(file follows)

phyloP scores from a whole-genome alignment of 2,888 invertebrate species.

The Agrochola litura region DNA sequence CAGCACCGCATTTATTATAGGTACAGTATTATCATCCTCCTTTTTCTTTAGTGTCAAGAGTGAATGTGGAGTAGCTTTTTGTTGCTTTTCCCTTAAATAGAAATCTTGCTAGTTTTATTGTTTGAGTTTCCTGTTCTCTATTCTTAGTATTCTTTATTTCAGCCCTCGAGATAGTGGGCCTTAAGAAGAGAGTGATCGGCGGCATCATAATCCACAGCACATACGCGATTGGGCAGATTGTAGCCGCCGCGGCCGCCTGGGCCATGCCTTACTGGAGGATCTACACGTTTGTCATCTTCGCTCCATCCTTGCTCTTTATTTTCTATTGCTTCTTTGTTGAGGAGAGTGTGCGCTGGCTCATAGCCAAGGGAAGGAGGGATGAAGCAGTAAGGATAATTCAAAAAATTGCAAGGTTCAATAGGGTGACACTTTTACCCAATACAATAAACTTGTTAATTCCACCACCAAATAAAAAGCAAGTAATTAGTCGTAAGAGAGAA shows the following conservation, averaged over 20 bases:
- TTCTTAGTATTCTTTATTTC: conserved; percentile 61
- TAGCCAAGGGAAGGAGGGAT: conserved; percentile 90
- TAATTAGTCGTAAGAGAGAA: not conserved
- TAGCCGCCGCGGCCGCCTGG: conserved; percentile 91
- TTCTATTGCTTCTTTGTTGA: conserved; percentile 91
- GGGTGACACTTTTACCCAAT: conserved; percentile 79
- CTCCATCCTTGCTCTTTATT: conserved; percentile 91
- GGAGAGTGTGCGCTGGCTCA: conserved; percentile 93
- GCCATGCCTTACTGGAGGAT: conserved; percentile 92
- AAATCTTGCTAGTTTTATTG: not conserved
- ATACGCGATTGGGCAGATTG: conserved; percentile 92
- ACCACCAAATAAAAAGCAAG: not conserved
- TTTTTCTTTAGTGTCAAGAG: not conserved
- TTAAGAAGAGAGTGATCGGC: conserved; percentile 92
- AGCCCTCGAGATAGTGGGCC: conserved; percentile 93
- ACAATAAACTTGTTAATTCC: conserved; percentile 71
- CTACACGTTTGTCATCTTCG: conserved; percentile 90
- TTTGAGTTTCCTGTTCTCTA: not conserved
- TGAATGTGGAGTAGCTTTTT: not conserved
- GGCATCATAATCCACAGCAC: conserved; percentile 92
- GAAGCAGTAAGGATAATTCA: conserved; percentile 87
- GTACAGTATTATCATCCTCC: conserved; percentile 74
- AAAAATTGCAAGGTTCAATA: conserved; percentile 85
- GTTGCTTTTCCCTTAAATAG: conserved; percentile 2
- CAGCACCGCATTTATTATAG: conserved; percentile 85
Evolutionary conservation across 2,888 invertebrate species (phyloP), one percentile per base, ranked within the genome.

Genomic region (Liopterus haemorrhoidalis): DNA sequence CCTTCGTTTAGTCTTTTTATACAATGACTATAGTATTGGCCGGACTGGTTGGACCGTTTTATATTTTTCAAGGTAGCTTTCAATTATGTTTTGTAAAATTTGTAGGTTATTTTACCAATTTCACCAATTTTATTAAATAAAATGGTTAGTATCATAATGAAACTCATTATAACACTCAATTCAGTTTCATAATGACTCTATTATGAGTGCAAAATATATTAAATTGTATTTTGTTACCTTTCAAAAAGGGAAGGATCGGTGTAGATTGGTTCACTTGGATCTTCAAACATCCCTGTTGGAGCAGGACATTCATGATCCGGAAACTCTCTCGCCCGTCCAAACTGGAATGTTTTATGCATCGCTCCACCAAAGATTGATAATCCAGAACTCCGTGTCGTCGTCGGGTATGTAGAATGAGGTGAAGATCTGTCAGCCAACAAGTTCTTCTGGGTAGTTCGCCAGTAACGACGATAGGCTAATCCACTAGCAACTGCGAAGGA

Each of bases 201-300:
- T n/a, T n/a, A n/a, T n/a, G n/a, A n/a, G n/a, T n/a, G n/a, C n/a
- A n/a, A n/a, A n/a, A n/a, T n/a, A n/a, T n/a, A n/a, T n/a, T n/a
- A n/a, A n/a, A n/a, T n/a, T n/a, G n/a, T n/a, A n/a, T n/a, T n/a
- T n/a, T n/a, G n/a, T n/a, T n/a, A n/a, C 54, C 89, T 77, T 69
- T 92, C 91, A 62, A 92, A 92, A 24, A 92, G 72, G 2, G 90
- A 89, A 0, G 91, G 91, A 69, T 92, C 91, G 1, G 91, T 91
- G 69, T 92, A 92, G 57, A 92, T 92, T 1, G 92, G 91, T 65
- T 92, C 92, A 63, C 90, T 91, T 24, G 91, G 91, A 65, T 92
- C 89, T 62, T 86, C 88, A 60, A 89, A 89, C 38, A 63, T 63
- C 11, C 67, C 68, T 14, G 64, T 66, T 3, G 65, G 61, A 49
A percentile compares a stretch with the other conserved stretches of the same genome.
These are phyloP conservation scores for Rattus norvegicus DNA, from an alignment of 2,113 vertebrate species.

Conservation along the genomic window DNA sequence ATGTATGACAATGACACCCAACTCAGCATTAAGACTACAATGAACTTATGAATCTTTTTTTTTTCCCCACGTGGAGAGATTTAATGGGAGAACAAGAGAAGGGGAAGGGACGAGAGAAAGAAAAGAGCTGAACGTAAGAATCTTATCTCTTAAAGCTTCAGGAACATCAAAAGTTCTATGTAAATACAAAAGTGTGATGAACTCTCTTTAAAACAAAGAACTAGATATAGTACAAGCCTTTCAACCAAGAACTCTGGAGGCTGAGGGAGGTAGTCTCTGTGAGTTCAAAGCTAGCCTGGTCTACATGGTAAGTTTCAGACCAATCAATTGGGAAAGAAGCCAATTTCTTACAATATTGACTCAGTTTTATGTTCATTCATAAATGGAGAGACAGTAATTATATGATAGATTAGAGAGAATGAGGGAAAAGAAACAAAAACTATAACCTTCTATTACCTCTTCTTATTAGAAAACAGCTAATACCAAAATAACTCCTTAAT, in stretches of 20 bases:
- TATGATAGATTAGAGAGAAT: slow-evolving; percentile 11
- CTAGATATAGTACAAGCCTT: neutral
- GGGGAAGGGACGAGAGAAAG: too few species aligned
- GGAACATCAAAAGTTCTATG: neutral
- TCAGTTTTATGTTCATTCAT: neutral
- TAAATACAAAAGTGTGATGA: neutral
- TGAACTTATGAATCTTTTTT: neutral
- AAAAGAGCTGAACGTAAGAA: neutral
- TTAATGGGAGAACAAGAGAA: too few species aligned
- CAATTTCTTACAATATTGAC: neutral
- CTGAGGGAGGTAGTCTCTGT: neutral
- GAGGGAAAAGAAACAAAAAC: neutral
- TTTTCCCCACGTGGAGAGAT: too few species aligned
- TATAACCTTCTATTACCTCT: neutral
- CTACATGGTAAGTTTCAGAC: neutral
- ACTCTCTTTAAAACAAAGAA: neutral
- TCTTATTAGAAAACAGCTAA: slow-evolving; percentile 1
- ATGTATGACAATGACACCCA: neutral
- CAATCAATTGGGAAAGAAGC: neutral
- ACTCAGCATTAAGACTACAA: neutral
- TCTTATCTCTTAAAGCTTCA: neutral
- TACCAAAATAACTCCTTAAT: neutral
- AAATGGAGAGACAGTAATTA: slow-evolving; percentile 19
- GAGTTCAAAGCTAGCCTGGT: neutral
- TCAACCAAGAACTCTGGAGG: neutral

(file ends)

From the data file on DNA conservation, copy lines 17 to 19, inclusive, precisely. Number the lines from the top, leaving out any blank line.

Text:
- AGCCCTCGAGATAGTGGGCC: conserved; percentile 93
- ACAATAAACTTGTTAATTCC: conserved; percentile 71
- CTACACGTTTGTCATCTTCG: conserved; percentile 90